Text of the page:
Life is about stages and in each stage, memories are born that stay forever. From school to university, we embrace wonderful memories. We leave our cultural niche, travel abroad and see people and environments we never saw in our home country; the memories born are plentiful. Courtship and marriage bring countless sentiments that you cherish forever.
When I was courting my wife, I introduced her to a reggae song, “Dreadlock Holiday” that had an unusual characteristic. It wasn’t recorded by a West Indian group, but a young White English band named “10cc.” After forty years of marriage, my wife still speaks fondly of her love for “Dreadlock Holiday” which remains one of her favourite tunes of all time.
From tropical Guyana with a non-white population, I went to Canada to study for a higher degree at McMaster University. This was a White country, so the soul and reggae that UG students played all the time would be missing. At McMaster University, I discovered “Fleetwood Mac” and its front lady, Stevie Nicks. The most popular tune on McMaster campus when I was there was “Sara” by Fleetwood Mac. It is a haunting, maudlin song about the danger of loving someone too much.
On Tuesday last, I walked into the house and saw Fleetwood Mac on television. My daughter was looking at it. She came to like Fleetwood Mac and “Sara” for obvious reasons. She said the band were the guests on the Ellen show. As I watched Stevie Nicks singing on the television, the memories of my time in Canada and my student days at McMaster came tumbling down. No other song reminds me of student days in Canada more than “Sara”. If you like all types of music, then try listening to the unique voice of Stevie Nicks on “Sara.”
Aretha Franklin and Neil Simon died days apart. Both artists hold terrific memories for me. As I read about the death of singer Franklin, and playwright, Neil Simon, two genres of memories came flashing in front of my eyes – growing up in Wortmanville in South Georgetown with soul music, and my endless days with my wife when we were students in Canada.
No youth in South Georgetown could have escaped the magic of Aretha Franklin. I would say in Guyana she was only eclipsed by Dionne Warwick. All my siblings enjoyed Franklin, but we all chose Warwick in front of her and one reason explains that – the phenomenal compositions of Burt Bacharach. Simply put, Warwick’s songs were more emotionally driven. One forceful memory that came to me when I heard of Franklin’s death was that of my sister, Janet.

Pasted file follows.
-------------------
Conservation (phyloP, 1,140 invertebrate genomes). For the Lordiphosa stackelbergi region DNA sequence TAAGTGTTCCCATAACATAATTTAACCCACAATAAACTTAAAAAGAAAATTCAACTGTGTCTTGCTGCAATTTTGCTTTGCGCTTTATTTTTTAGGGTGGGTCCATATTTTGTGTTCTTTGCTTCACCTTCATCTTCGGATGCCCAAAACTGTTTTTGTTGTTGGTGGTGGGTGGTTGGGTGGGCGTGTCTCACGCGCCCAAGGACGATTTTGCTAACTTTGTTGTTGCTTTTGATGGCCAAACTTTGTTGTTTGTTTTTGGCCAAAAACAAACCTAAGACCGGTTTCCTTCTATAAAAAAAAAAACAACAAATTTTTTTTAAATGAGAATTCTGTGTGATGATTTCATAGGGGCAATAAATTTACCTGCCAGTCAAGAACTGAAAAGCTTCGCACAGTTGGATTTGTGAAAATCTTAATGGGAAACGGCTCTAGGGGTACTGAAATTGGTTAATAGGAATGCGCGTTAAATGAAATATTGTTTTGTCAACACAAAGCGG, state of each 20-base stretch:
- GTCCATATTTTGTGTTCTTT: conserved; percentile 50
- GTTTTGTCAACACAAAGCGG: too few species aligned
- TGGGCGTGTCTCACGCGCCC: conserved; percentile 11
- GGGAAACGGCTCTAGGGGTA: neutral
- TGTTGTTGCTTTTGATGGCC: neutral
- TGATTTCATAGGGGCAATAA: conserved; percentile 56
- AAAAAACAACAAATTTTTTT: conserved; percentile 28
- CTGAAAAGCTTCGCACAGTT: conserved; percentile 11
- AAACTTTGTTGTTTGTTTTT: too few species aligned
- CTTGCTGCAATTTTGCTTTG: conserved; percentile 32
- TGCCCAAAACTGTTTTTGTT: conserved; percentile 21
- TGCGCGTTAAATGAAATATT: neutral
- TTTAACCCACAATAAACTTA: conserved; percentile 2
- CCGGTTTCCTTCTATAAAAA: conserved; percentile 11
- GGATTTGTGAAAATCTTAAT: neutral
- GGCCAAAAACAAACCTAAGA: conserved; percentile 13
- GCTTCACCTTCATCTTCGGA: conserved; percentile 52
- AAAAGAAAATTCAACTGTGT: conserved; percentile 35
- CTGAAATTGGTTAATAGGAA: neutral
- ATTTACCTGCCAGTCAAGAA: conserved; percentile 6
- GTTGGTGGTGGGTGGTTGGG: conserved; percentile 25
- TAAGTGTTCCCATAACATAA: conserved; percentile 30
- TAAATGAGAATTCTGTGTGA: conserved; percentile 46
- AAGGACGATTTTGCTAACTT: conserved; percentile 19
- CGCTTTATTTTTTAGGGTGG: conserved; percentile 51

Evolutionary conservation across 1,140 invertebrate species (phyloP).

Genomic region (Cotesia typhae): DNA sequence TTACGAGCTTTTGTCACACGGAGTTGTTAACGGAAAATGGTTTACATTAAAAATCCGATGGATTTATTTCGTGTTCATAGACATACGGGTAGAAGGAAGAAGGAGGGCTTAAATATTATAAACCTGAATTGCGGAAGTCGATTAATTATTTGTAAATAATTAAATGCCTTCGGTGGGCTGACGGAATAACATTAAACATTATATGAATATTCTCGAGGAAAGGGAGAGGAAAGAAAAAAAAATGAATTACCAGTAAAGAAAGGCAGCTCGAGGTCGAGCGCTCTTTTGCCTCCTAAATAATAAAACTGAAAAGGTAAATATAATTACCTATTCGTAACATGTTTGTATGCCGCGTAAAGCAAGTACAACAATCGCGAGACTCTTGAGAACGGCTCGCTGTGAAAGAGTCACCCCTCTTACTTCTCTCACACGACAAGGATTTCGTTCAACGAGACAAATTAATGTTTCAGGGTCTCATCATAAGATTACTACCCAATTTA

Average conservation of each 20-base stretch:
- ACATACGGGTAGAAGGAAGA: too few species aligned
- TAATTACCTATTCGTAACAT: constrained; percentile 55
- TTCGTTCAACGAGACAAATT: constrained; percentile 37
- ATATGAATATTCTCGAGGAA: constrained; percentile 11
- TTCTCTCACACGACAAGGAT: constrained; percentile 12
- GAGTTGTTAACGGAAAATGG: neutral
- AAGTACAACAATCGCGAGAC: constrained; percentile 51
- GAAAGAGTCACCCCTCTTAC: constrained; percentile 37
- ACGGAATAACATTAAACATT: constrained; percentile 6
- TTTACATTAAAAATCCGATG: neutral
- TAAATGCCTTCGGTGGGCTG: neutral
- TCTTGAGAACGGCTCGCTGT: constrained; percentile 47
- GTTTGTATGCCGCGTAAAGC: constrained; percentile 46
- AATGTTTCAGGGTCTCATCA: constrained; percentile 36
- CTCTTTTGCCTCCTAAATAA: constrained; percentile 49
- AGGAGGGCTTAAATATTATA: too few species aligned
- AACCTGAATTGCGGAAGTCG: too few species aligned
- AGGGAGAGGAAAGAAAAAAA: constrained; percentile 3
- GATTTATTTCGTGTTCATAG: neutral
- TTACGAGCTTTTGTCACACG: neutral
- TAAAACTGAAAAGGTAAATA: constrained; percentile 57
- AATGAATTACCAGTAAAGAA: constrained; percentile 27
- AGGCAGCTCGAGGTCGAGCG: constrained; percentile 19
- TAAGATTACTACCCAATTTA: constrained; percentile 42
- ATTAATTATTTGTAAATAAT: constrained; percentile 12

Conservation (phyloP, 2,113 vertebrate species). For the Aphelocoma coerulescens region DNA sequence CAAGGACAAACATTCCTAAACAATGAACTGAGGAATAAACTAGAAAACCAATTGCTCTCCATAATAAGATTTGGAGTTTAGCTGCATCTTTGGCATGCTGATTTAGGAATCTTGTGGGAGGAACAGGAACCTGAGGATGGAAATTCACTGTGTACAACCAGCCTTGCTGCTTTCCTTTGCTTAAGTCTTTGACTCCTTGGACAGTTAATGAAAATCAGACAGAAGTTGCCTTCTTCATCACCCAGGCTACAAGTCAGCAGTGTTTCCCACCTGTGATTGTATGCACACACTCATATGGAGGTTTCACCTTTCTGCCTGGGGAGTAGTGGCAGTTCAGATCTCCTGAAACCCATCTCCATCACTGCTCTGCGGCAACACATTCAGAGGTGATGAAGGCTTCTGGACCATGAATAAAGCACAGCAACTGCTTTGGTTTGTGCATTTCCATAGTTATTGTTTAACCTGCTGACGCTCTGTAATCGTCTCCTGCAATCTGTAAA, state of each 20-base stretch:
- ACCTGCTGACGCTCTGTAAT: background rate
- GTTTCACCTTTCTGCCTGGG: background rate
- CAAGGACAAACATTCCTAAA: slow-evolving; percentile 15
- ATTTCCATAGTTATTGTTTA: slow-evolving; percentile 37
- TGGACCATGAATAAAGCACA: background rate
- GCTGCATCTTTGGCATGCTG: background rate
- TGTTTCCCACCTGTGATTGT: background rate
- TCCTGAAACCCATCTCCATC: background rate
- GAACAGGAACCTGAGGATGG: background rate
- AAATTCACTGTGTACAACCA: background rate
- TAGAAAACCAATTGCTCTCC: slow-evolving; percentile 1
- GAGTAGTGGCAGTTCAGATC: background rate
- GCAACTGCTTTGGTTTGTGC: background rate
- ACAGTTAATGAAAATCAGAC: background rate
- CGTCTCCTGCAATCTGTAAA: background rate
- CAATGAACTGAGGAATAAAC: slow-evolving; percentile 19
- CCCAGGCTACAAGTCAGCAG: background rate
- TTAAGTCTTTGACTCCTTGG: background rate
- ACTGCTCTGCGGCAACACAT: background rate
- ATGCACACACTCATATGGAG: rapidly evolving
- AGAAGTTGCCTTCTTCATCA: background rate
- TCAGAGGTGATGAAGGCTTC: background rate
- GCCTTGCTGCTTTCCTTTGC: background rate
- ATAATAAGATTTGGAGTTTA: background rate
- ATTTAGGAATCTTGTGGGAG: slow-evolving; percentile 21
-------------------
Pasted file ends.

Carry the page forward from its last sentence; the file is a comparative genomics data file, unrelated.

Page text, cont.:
I never knew of a playwright and screen player named Neil Simon when I lived in Guyana. I got to know him when I went to Canada. Simon’s most famous plays were made into films. My wife and I spent some exceptional romantic times watching Simon’s movies with Jack Lemmon. It was through these movies my wife and I came to like Jack Lemmon immensely. I would say Lemmon is very much on the top of our list of favourite actors and this includes my wife’s account of her revered Bollywood artists like Shashi Kapoor, Sunil Dutt and Asha Parekh, among others
Even though “The Odd Couple” was made in 1968, I never saw the film in Guyana. It was in Canada that I did, along with “The Out of Towners,” “Prisoner of Second Avenue,” You won’t believe it, but after seeing “The Odd Couple”, my wife and I sought out every Jack Lemmon film. In my collection at the moment, I have every film Jack Lemmon starred. Yes, I have a Jack Lemmon collection. Strangely my preferred Lemmon movie is not “The Odd Couple” but “Avanti!”
My wife and daughter still cannot understand why I like “Avanti!” over so many great Lemmon movies, but I guess the answer lies deep down in my psyche. Maybe it has to do with the special night when my wife and I watched the film. Once we continue to pass through stages of our lives, then books, songs, movies of so many talented artists will live forever in our minds.
I will close with the American invasion of Grenada in 1983 where I was working when the war came. We were cut off from the outside world. Donald Rodney, Walter Rodney’s brother, was our guest at the time, so the three of us spent days in the darkness with food running out, and only a battery radio. All the radio station could play every day was, “Making love out of nothing at all” by Air Supply and Robert Plant’s “The Big Log.” Those two songs have become indelible memories for me.
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